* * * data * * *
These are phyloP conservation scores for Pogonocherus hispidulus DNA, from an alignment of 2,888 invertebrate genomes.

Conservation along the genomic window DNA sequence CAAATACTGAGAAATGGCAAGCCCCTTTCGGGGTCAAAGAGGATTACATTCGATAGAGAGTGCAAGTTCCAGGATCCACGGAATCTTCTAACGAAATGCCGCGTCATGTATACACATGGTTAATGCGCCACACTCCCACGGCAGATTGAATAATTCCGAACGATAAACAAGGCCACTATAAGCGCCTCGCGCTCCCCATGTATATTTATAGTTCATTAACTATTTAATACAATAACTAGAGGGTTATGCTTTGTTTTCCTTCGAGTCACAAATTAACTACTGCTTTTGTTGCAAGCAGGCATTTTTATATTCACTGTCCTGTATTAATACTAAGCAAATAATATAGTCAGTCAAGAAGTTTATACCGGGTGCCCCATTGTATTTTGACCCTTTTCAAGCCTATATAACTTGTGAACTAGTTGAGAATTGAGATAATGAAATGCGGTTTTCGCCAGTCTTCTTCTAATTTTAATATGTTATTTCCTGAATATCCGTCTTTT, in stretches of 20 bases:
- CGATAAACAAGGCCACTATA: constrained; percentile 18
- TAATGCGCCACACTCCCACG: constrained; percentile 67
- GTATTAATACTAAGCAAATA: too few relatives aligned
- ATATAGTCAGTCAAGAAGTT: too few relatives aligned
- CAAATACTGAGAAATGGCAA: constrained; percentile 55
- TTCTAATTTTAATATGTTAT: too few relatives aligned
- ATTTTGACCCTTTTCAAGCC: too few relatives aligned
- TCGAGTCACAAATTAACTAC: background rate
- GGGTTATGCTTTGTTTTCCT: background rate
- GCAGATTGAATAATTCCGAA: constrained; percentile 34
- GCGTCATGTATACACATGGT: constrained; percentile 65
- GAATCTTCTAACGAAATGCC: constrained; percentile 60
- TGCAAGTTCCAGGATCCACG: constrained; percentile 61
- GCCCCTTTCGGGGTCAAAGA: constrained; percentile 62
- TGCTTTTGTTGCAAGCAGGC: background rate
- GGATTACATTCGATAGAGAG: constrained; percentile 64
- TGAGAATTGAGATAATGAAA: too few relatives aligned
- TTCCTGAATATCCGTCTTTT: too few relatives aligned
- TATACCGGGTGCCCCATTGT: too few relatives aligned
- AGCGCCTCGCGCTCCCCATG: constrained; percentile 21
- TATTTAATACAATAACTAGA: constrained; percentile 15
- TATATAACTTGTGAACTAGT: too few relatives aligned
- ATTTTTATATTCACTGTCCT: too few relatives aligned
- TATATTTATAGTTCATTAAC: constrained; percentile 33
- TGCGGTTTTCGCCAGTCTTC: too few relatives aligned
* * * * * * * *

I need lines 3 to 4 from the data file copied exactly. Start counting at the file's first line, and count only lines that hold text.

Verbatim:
- CGATAAACAAGGCCACTATA: constrained; percentile 18
- TAATGCGCCACACTCCCACG: constrained; percentile 67